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Devil Ball Golf

Remembering Brian Davis’ moment of sterling honesty

Jay Busbee
Devil Ball Golf

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We're back again at the Heritage, the site of 2010's most impressive moments of honesty and integrity on the golf course. A quick refresher: Brian Davis was facing Jim Furyk in a playoff at the then-Verizon Heritage. Furyk was in the midst of a career resurgence; Davis still hadn't notched a single PGA Tour win.

Davis' approach shot went into the beachy garbage around the green. When he tried to chip up, he sensed a tick in his backswing, like he struck something. Hitting a loose impediment in your backswing is a two-stroke penalty, which would effectively end the playoff in Furyk's favor.

Thing is, it wasn't some eagle-eyed TV viewer who called in the penalty. No, it was Davis himself. He called over a rules official, and they viewed the replay on TV. Only a slow-motion replay showed any movement. The rules official made the call, and Furyk got the tournament win.

Now, one year later, ESPN's Jeff Bradley caught up with Davis. And now, the extent of what honesty cost him is clear:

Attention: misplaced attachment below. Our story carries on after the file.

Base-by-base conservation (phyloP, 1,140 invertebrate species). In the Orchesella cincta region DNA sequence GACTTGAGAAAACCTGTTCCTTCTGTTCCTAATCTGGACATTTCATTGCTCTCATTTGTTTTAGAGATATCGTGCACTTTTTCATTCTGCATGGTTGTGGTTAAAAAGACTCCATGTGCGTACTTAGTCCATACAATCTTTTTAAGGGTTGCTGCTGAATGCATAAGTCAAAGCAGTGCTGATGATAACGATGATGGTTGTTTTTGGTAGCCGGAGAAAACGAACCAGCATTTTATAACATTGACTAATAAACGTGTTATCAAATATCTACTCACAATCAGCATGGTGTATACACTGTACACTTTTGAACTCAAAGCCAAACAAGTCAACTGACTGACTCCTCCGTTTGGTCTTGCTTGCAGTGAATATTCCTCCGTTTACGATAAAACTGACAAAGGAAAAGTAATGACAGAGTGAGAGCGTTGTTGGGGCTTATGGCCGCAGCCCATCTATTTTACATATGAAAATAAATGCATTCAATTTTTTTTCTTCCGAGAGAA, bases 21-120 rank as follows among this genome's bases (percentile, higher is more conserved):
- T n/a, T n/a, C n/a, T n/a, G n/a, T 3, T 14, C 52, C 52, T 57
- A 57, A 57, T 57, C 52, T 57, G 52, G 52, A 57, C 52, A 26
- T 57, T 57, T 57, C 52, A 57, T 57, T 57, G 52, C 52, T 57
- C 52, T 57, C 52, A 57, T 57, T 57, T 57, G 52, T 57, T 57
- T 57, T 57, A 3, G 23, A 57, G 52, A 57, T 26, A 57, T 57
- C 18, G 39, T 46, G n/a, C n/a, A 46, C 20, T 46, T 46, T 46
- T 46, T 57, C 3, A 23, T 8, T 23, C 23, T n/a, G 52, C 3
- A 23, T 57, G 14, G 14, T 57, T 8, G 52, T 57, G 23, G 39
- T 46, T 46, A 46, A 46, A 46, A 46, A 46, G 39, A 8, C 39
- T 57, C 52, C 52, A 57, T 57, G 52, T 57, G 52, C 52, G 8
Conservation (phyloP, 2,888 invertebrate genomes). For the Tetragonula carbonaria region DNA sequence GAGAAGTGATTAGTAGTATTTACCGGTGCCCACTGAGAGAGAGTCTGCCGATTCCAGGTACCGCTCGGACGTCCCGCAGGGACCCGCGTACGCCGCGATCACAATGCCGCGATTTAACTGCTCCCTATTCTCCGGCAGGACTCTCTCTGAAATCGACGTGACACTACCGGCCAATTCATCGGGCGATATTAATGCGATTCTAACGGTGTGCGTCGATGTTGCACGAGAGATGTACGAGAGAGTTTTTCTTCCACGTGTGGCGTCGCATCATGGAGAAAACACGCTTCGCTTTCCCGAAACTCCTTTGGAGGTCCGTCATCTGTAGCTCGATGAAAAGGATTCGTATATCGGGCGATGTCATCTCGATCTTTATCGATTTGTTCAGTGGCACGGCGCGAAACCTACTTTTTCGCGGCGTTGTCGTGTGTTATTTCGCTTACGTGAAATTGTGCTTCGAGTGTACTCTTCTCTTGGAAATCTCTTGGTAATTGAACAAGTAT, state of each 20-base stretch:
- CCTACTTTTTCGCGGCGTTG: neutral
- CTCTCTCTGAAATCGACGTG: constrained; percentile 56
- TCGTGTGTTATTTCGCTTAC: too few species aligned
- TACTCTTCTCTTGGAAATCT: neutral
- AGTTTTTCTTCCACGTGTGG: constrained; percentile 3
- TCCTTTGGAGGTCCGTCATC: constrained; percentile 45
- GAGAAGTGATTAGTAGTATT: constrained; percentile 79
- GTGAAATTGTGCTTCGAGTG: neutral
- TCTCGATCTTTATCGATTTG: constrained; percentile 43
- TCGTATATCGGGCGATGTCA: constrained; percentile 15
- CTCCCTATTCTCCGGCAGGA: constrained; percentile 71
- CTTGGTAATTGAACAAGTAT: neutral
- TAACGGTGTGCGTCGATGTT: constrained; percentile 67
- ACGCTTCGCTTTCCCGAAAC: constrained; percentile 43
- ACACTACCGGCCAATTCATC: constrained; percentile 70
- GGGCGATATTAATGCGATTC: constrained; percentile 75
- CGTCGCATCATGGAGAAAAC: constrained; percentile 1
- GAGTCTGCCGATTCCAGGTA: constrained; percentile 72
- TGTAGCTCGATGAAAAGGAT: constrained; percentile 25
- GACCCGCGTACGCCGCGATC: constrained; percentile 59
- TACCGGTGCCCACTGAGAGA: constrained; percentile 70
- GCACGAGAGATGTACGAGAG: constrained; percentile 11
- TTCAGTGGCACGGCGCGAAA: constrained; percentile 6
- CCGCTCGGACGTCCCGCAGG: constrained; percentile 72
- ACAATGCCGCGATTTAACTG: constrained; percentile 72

"Friends said to me, 'That penalty cost you $400,000,'" Davis recalls. "And I said, 'No it probably cost me more like $2 million.' A win would've gotten me into the Masters. My endorsement bonuses would have kicked in. A win opens so many doors. All of the sudden, I'd be in the world events like the SBS, with guaranteed money. There's no price you could put on it. It cost me $400,000 on that Sunday. But how much did it really cost me? Who knows? Winning at the Verizon Heritage would've been awesome. Probably the hardest thing is knowing how much a win can possibly change your career."

Davis then sighs, and rattles off a few things off the top of his head.

"I mean, everyone knows Top 125 and you keep your tour card," he said. "But Top 70 gets you in all the invitationals. Mr. Palmer's tournament. Mr. Nicklaus' tournament. Great tournaments with limited fields. Top 50 and you're guaranteed to play in every pro-am. That's important to me because it means I can spend Monday and Tuesday with my family. Because the guys who are not in the pro am can't play a practice round on Wednesday. They have to play Tuesday. That's how important your spot on the money list is."

Damn, that's rough. And in another twist of the knife, Davis carded two other second-place finishes, at the Crowne Plaza and the CIMB Asia Pacific Classic. That first win remains out there somewhere for Davis.

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